|Voiceless velar lateral affricate|
The voiceless velar lateral affricate is a relatively uncommon speech sound found as a phoneme in the Caucasus and as an allophone in several languages of eastern and southern Africa. In strict IPA, it needs to be transcribed with diacritics, but a proper letter exists in extIPA: ⟨k͜⟩.
Archi, a Northeast Caucasian language of Dagestan, has two such affricates, plain [k] and labialized [kʷ], though they are further forward than velars in most languages, and might better be called prevelar. Archi also has ejective variants of its lateral affricates, several voiceless lateral fricatives, and a voiced lateral fricative at the same place of articulation, but no alveolar lateral fricatives or affricates.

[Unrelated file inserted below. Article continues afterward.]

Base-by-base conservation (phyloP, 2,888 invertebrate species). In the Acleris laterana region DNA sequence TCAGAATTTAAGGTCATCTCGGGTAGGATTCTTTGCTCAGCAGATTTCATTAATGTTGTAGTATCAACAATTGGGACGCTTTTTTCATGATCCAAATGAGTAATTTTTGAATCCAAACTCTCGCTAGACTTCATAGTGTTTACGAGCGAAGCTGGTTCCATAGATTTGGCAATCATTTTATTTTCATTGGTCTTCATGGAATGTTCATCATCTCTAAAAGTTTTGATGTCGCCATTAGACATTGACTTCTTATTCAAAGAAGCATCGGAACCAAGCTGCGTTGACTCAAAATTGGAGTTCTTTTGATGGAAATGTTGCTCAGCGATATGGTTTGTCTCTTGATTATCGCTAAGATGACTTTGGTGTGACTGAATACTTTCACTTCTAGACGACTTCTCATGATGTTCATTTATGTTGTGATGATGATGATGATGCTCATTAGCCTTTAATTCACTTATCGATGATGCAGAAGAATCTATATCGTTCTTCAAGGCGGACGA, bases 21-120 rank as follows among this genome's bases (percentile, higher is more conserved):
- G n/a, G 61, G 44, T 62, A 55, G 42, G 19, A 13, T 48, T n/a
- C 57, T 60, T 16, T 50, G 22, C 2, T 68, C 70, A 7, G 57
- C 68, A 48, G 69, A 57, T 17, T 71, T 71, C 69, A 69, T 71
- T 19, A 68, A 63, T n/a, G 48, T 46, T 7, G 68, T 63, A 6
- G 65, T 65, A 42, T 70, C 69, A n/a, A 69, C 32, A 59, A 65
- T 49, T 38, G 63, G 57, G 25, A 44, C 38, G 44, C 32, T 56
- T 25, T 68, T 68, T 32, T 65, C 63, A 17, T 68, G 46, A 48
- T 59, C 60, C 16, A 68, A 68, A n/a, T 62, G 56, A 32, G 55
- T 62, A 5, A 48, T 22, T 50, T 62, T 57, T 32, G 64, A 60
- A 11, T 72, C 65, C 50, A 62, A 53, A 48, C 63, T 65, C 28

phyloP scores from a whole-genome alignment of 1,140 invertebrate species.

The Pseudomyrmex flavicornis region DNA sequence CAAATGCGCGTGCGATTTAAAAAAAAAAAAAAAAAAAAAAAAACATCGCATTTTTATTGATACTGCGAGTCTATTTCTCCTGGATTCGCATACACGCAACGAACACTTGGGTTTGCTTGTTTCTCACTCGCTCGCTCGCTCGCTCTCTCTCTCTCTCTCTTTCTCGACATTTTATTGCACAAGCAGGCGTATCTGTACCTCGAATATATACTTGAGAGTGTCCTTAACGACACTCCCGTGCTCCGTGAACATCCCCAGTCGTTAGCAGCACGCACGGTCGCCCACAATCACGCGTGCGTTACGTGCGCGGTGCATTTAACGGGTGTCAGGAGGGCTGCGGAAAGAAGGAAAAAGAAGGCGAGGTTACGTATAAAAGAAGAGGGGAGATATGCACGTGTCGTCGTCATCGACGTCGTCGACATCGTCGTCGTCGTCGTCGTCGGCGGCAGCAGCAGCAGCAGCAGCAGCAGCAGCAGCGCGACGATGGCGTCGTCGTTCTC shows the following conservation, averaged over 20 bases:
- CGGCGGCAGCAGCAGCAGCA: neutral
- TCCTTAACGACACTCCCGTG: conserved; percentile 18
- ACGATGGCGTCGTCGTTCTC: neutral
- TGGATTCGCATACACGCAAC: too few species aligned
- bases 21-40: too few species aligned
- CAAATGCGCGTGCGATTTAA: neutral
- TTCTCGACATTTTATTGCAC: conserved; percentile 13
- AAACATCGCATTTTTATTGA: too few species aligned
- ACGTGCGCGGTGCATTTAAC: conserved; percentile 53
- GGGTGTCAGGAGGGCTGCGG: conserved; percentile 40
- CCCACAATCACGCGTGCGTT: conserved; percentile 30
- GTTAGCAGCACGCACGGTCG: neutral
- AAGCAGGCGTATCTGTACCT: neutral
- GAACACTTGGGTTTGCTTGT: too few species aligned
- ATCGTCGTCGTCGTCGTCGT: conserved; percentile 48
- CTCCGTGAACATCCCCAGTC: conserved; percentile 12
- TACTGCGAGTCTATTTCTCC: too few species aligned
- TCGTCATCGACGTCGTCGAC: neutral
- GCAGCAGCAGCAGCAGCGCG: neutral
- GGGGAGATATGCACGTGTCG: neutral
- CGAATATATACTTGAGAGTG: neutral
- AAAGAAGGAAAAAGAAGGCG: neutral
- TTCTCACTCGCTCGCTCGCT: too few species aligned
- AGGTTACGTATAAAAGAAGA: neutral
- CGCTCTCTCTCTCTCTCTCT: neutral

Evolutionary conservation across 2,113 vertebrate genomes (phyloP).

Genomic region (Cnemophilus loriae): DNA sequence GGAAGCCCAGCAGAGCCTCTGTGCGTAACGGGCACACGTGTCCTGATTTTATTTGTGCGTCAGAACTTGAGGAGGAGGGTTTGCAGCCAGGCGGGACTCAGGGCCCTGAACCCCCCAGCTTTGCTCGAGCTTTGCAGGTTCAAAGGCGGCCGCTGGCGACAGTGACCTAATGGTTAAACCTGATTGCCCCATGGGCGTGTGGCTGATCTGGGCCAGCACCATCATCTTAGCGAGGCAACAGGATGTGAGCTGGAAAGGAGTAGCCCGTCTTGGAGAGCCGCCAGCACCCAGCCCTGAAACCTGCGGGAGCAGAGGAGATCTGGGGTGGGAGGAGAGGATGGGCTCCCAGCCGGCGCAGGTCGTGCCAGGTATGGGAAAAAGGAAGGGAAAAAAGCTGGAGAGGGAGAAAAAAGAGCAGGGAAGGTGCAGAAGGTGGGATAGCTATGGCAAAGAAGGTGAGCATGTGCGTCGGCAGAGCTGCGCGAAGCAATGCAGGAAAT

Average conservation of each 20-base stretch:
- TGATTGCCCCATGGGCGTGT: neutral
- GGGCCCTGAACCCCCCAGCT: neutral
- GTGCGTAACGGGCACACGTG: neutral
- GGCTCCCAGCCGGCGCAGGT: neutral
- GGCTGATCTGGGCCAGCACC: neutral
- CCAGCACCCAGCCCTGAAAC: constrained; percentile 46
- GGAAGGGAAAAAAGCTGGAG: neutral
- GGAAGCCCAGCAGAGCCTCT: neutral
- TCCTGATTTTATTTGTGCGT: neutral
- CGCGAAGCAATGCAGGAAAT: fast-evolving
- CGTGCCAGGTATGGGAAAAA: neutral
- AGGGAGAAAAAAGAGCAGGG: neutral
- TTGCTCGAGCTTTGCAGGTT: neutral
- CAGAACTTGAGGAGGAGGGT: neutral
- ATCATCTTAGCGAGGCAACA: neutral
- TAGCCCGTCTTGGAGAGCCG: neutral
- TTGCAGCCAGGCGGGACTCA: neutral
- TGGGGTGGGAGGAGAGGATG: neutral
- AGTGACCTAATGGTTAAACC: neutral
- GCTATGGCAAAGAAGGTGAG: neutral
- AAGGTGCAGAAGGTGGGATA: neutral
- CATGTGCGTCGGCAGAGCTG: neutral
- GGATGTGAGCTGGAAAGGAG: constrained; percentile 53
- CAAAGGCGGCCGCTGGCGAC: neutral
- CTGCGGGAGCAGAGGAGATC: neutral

Zulu and Xhosa have a voiceless lateral affricate as an allophone of their voiceless velar affricate. Hadza has an ejective velar lateral affricate as an allophone of its velar ejective affricate. Indeed, in Hadza this [k͜ʼ] contrasts with a palatal lateral ejective affricate, [c͜ʼ]. ǁXegwi is reported to have contrasted velar /k͜/ from alveolar /t͜ɬ/.
Laghuu, a Loloish language of Vietnam, contrasts four velar lateral affricates, /k͡ʰ, k͡, ɡ͡ʟ̝, ᵑɡ͡ʟ̝/.
Features of the voiceless velar lateral affricate: